Small demo of animated CSS Mask Icons. Note: It uses the non-standard CSS masks that are only implemented in WebKit without a spec. I don’t wanna go into discussing if that’s ok or not, instead I just like to experiment with them because I think you can do cool stuff and hopefully one day it will become standard.
Using CSS masks for icons would have the benefit of being able to create a large icon-set and easily swap textures, colors, shadow effects. And also animate them. Basically everything you can do with CSS backgrounds. It could also be used for other stuff like tooltips, speech bubbles, funky shaped buttons and so on.
The basics of this demo goes something like this:
- Add a texture and gradients to your element’s background.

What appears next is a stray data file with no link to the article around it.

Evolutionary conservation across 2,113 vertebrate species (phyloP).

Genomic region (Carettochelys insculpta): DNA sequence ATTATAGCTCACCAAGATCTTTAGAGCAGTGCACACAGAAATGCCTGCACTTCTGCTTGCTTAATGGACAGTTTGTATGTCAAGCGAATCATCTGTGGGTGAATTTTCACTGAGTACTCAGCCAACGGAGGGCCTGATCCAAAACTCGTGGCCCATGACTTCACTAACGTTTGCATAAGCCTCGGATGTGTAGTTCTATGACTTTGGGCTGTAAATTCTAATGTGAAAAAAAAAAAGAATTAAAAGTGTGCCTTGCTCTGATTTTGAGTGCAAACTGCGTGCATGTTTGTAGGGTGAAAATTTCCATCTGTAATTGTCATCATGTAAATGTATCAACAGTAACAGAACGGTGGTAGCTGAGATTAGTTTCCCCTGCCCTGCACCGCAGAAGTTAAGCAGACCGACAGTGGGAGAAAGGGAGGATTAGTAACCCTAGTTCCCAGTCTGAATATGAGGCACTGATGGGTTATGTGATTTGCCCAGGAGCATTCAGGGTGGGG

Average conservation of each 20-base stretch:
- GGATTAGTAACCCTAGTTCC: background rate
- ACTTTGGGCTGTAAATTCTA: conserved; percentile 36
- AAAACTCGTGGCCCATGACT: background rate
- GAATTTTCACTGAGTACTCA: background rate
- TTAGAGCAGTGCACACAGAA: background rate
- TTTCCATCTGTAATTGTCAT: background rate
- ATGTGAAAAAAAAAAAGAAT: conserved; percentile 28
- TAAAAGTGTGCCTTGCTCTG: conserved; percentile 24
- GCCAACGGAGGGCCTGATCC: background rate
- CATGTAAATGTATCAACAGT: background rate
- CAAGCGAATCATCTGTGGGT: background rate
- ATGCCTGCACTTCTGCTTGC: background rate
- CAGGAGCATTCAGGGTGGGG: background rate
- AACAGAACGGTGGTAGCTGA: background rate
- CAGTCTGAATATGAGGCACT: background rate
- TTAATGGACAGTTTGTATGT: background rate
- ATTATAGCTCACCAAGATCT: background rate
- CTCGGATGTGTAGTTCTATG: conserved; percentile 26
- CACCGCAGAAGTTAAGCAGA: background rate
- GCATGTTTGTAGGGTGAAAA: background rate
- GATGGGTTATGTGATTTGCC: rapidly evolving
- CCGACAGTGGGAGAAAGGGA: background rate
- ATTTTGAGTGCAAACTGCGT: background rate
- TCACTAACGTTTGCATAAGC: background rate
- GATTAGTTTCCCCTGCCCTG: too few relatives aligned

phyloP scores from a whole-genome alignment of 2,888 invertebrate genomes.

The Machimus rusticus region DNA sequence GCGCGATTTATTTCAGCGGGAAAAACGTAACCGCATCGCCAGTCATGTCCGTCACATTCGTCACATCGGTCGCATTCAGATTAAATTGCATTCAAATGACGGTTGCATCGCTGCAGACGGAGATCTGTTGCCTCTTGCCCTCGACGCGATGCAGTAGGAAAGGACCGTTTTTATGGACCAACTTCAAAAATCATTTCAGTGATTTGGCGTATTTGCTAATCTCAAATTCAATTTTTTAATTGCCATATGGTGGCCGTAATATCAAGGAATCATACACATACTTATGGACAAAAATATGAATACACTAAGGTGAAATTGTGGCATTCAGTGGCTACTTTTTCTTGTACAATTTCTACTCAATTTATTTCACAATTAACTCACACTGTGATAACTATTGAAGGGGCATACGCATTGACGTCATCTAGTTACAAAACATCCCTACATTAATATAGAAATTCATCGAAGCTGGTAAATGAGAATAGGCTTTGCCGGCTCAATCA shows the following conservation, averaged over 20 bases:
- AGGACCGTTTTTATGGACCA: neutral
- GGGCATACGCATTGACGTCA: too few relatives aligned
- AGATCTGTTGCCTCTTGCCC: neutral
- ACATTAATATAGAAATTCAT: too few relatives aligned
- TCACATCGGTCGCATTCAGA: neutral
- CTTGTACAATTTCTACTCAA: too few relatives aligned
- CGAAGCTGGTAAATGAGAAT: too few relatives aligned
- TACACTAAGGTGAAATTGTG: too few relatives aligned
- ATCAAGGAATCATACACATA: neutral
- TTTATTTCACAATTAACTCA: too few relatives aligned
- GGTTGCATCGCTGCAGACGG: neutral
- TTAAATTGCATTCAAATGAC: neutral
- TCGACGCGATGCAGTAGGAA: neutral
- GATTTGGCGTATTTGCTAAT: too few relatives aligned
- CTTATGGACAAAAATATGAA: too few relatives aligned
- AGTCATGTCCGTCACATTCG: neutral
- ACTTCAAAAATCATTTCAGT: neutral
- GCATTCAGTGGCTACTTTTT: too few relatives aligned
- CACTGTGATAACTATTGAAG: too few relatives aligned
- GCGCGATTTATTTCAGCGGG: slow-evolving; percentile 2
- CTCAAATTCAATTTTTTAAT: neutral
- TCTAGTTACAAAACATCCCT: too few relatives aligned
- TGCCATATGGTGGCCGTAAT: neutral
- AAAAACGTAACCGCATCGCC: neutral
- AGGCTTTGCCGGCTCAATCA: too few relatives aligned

- Use SVG (or PNG) as mask-image to “cut out” the rectangle into the desired shape.
- Use a second shape together with mask-composite to either add (source-over -> robot), subtract (source-out -> apple bite, cloud arrow) or intersect (xor -> cloud arrow while pressing) with the first mask.
- Add some transitions/animations to the mask-position.
So ya, basically you can mask a mask, combine multiple masks or even do the opposite depending if they overlap or not. In total there are a dozen mask-composite options that I’m not quite sure what the exact difference is. I just tried them all till it worked like I wanted. ;-)
- Pseudo elements (highlight on the cloud) also gets masked.
- CSS filters (Chrome Canary, WebKit nightly) work great with CSS masks, unlike box-shadows. See how the drop-shadow follows the contures of the SVG shape.
- For better cross-browser support you could just animate multiple backgrounds (background-composite works too), but then you loose the ability to use a seamless texture.
- I’m pretty sure, you could do all the effects with SVG alone. It has masks, drop-shadows, animation.. I just haven’t really dugg myself deep enough into them.
- Since it uses mask-position to animate the masks, you can’t rotate them, which is a little limiting.
See demo (WebKit)